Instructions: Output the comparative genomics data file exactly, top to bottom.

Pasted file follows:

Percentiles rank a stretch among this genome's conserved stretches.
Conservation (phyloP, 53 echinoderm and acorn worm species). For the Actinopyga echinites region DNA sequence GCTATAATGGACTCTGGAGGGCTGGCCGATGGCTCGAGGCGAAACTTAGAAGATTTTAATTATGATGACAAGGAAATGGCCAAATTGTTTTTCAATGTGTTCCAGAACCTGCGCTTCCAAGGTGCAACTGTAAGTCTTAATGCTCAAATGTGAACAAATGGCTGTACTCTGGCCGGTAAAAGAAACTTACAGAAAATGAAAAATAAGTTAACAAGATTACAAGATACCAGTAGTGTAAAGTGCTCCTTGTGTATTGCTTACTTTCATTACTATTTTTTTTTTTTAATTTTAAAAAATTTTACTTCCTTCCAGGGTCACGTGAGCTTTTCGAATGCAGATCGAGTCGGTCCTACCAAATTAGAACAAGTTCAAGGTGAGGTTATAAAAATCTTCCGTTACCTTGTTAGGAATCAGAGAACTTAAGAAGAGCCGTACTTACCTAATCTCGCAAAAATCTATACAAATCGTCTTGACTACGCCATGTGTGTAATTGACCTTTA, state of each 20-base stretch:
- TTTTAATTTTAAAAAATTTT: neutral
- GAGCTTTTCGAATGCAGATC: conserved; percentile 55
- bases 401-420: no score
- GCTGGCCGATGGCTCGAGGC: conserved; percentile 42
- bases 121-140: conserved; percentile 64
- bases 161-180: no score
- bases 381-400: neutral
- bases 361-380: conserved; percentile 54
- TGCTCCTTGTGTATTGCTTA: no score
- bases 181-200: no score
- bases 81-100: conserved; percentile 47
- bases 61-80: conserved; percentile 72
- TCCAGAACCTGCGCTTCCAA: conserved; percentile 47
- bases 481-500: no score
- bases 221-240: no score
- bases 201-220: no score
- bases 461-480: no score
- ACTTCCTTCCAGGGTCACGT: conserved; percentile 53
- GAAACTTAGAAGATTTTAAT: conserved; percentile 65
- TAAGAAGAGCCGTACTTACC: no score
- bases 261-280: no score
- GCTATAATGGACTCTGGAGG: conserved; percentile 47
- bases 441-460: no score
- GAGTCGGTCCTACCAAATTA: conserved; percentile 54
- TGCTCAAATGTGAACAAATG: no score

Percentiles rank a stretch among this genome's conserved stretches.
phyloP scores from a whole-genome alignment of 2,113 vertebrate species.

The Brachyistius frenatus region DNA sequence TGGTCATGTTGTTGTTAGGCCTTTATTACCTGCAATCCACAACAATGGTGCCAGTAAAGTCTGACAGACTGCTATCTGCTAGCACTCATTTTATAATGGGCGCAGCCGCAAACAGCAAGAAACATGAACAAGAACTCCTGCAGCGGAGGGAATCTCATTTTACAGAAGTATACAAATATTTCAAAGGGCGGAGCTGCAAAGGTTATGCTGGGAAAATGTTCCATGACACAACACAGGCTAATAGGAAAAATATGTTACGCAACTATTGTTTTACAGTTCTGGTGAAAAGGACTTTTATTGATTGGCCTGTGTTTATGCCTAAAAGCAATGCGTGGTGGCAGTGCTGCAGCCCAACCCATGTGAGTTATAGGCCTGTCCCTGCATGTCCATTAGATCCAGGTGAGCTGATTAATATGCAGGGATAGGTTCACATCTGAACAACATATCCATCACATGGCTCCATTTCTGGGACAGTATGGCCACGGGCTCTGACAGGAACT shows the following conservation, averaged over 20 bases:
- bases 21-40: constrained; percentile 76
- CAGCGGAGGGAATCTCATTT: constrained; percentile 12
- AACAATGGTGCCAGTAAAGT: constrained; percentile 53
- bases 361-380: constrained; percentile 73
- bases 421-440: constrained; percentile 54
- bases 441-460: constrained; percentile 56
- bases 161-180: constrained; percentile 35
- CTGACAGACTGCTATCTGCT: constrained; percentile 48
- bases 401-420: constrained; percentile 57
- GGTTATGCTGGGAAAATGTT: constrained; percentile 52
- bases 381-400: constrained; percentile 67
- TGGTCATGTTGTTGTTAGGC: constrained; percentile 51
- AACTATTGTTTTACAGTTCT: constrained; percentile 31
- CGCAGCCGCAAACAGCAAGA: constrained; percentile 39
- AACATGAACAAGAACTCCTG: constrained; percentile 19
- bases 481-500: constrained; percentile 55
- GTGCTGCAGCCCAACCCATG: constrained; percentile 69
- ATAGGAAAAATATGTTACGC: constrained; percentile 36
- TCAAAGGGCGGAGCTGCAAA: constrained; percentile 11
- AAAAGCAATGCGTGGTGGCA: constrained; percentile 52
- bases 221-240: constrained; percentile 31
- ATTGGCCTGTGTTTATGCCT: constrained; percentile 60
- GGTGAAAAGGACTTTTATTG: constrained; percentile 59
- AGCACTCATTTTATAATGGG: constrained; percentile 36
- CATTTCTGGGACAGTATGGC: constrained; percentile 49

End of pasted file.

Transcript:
Percentiles rank a stretch among this genome's conserved stretches.
Conservation (phyloP, 53 echinoderm and acorn worm species). For the Actinopyga echinites region DNA sequence GCTATAATGGACTCTGGAGGGCTGGCCGATGGCTCGAGGCGAAACTTAGAAGATTTTAATTATGATGACAAGGAAATGGCCAAATTGTTTTTCAATGTGTTCCAGAACCTGCGCTTCCAAGGTGCAACTGTAAGTCTTAATGCTCAAATGTGAACAAATGGCTGTACTCTGGCCGGTAAAAGAAACTTACAGAAAATGAAAAATAAGTTAACAAGATTACAAGATACCAGTAGTGTAAAGTGCTCCTTGTGTATTGCTTACTTTCATTACTATTTTTTTTTTTTAATTTTAAAAAATTTTACTTCCTTCCAGGGTCACGTGAGCTTTTCGAATGCAGATCGAGTCGGTCCTACCAAATTAGAACAAGTTCAAGGTGAGGTTATAAAAATCTTCCGTTACCTTGTTAGGAATCAGAGAACTTAAGAAGAGCCGTACTTACCTAATCTCGCAAAAATCTATACAAATCGTCTTGACTACGCCATGTGTGTAATTGACCTTTA, state of each 20-base stretch:
- TTTTAATTTTAAAAAATTTT: neutral
- GAGCTTTTCGAATGCAGATC: conserved; percentile 55
- bases 401-420: no score
- GCTGGCCGATGGCTCGAGGC: conserved; percentile 42
- bases 121-140: conserved; percentile 64
- bases 161-180: no score
- bases 381-400: neutral
- bases 361-380: conserved; percentile 54
- TGCTCCTTGTGTATTGCTTA: no score
- bases 181-200: no score
- bases 81-100: conserved; percentile 47
- bases 61-80: conserved; percentile 72
- TCCAGAACCTGCGCTTCCAA: conserved; percentile 47
- bases 481-500: no score
- bases 221-240: no score
- bases 201-220: no score
- bases 461-480: no score
- ACTTCCTTCCAGGGTCACGT: conserved; percentile 53
- GAAACTTAGAAGATTTTAAT: conserved; percentile 65
- TAAGAAGAGCCGTACTTACC: no score
- bases 261-280: no score
- GCTATAATGGACTCTGGAGG: conserved; percentile 47
- bases 441-460: no score
- GAGTCGGTCCTACCAAATTA: conserved; percentile 54
- TGCTCAAATGTGAACAAATG: no score

Percentiles rank a stretch among this genome's conserved stretches.
phyloP scores from a whole-genome alignment of 2,113 vertebrate species.

The Brachyistius frenatus region DNA sequence TGGTCATGTTGTTGTTAGGCCTTTATTACCTGCAATCCACAACAATGGTGCCAGTAAAGTCTGACAGACTGCTATCTGCTAGCACTCATTTTATAATGGGCGCAGCCGCAAACAGCAAGAAACATGAACAAGAACTCCTGCAGCGGAGGGAATCTCATTTTACAGAAGTATACAAATATTTCAAAGGGCGGAGCTGCAAAGGTTATGCTGGGAAAATGTTCCATGACACAACACAGGCTAATAGGAAAAATATGTTACGCAACTATTGTTTTACAGTTCTGGTGAAAAGGACTTTTATTGATTGGCCTGTGTTTATGCCTAAAAGCAATGCGTGGTGGCAGTGCTGCAGCCCAACCCATGTGAGTTATAGGCCTGTCCCTGCATGTCCATTAGATCCAGGTGAGCTGATTAATATGCAGGGATAGGTTCACATCTGAACAACATATCCATCACATGGCTCCATTTCTGGGACAGTATGGCCACGGGCTCTGACAGGAACT shows the following conservation, averaged over 20 bases:
- bases 21-40: constrained; percentile 76
- CAGCGGAGGGAATCTCATTT: constrained; percentile 12
- AACAATGGTGCCAGTAAAGT: constrained; percentile 53
- bases 361-380: constrained; percentile 73
- bases 421-440: constrained; percentile 54
- bases 441-460: constrained; percentile 56
- bases 161-180: constrained; percentile 35
- CTGACAGACTGCTATCTGCT: constrained; percentile 48
- bases 401-420: constrained; percentile 57
- GGTTATGCTGGGAAAATGTT: constrained; percentile 52
- bases 381-400: constrained; percentile 67
- TGGTCATGTTGTTGTTAGGC: constrained; percentile 51
- AACTATTGTTTTACAGTTCT: constrained; percentile 31
- CGCAGCCGCAAACAGCAAGA: constrained; percentile 39
- AACATGAACAAGAACTCCTG: constrained; percentile 19
- bases 481-500: constrained; percentile 55
- GTGCTGCAGCCCAACCCATG: constrained; percentile 69
- ATAGGAAAAATATGTTACGC: constrained; percentile 36
- TCAAAGGGCGGAGCTGCAAA: constrained; percentile 11
- AAAAGCAATGCGTGGTGGCA: constrained; percentile 52
- bases 221-240: constrained; percentile 31
- ATTGGCCTGTGTTTATGCCT: constrained; percentile 60
- GGTGAAAAGGACTTTTATTG: constrained; percentile 59
- AGCACTCATTTTATAATGGG: constrained; percentile 36
- CATTTCTGGGACAGTATGGC: constrained; percentile 49